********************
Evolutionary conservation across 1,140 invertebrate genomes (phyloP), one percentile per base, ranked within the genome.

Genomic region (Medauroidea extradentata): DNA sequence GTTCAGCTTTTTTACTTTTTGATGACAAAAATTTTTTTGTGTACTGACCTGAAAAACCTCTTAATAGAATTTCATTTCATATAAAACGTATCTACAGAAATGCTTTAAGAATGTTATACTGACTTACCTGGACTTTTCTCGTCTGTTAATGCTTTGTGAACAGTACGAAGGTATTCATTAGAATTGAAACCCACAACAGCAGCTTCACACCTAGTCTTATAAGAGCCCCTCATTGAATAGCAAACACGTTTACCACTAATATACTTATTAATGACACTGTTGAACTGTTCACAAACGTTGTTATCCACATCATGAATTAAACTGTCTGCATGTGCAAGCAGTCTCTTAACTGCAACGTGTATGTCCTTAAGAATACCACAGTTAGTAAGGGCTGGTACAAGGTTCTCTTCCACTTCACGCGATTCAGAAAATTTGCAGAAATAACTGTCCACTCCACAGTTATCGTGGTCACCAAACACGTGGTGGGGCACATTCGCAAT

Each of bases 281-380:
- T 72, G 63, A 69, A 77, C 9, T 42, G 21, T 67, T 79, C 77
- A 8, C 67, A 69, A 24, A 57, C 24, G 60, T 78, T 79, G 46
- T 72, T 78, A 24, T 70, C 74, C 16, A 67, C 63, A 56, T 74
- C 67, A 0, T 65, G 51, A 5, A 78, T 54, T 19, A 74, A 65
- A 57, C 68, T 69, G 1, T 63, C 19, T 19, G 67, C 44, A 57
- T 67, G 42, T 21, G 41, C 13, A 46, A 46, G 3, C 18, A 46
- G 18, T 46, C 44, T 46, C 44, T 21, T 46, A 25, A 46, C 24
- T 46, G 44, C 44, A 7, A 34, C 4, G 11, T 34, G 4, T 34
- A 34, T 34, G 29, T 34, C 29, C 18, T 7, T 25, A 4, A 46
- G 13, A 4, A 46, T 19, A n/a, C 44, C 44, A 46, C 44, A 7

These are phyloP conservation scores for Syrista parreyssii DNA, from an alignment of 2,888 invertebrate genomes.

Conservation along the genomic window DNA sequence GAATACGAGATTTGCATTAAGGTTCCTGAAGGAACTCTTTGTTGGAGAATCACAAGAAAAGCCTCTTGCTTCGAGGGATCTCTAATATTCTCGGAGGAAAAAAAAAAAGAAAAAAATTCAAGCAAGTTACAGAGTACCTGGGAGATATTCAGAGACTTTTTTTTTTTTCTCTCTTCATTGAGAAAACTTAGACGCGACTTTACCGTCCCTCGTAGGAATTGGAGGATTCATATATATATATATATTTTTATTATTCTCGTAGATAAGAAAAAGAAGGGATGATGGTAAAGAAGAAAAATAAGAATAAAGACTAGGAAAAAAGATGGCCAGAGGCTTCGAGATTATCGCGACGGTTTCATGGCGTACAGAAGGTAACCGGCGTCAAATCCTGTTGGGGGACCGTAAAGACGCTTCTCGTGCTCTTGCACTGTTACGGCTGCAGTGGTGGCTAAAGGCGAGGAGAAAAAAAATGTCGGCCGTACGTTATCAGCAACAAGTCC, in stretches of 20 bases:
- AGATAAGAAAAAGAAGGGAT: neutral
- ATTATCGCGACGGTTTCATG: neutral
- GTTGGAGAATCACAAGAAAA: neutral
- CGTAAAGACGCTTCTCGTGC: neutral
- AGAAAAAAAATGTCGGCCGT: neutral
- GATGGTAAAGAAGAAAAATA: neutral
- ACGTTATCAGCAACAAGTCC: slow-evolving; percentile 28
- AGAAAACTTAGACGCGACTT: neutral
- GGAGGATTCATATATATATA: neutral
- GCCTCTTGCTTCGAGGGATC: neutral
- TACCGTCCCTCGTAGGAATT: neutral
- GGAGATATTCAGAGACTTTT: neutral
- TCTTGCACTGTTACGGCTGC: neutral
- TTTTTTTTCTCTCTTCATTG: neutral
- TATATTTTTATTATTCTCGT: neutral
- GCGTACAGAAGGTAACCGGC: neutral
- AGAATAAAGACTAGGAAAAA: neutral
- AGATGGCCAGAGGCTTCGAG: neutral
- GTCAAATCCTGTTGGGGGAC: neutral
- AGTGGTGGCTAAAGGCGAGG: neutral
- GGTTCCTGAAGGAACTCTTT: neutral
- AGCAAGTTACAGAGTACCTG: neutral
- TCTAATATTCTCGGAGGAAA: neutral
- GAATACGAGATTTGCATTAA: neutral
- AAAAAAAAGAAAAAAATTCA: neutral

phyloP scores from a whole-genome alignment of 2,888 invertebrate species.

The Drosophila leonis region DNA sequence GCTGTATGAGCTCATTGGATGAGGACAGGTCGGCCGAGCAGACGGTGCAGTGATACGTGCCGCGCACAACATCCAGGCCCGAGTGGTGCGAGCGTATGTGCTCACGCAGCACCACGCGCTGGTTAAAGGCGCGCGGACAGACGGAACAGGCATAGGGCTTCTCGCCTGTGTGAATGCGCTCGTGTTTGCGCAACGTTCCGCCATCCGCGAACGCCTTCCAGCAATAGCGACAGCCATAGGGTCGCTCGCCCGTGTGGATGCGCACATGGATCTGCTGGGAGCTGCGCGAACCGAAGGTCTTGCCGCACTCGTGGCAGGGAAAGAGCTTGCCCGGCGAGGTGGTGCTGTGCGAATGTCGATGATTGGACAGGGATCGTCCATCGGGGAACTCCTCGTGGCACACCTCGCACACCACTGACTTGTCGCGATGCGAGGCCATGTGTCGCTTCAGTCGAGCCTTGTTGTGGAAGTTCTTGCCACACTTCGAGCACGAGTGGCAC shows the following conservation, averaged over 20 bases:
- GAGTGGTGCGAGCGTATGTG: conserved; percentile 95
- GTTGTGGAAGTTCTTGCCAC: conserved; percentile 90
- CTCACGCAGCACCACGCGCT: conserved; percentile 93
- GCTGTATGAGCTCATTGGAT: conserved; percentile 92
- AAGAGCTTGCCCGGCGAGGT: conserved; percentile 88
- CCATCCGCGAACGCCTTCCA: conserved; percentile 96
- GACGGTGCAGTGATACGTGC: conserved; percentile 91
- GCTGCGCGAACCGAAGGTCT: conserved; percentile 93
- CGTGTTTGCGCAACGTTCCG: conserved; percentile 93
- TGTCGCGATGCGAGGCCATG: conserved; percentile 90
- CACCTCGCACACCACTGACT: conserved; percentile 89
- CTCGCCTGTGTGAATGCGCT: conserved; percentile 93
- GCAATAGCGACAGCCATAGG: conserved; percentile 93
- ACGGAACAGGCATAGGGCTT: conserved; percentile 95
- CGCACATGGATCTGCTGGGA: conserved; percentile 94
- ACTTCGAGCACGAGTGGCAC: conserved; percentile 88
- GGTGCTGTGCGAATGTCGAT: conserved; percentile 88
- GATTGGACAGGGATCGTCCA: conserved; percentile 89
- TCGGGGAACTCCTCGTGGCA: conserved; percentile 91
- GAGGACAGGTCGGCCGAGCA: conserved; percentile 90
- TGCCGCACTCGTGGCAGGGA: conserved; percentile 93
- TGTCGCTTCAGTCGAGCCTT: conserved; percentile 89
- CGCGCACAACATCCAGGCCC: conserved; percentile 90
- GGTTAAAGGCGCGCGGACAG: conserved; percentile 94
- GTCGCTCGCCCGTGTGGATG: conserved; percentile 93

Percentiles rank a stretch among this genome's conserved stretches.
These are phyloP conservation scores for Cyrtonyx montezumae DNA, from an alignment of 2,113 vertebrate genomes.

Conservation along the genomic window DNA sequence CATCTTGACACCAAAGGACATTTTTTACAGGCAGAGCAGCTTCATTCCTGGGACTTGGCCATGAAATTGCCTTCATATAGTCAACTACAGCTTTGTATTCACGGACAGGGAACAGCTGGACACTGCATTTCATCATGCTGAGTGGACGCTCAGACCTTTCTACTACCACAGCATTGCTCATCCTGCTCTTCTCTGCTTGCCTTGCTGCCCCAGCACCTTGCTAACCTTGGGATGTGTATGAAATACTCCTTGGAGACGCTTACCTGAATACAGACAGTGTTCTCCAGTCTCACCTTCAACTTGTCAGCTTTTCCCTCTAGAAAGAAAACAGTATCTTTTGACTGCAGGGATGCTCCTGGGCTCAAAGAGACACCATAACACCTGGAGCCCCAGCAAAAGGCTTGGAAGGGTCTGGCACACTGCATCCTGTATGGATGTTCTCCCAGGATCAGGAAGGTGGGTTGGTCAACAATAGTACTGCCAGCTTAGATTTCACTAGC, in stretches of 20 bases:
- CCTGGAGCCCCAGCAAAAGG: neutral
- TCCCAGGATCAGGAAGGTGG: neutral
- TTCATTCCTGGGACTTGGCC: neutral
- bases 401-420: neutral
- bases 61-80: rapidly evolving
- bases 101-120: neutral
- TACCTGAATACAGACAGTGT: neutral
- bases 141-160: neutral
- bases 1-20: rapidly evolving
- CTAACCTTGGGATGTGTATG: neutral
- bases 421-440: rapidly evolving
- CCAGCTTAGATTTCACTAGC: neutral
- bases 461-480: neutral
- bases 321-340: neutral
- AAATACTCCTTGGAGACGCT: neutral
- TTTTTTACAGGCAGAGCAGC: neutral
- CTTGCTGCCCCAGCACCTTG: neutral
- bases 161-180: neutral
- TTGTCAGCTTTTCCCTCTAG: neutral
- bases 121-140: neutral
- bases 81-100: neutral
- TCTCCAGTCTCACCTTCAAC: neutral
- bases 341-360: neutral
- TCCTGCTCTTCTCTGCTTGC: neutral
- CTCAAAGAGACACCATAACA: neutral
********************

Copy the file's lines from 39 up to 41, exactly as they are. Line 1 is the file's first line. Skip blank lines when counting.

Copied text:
- GAATACGAGATTTGCATTAA: neutral
- AAAAAAAAGAAAAAAATTCA: neutral

phyloP scores from a whole-genome alignment of 2,888 invertebrate species.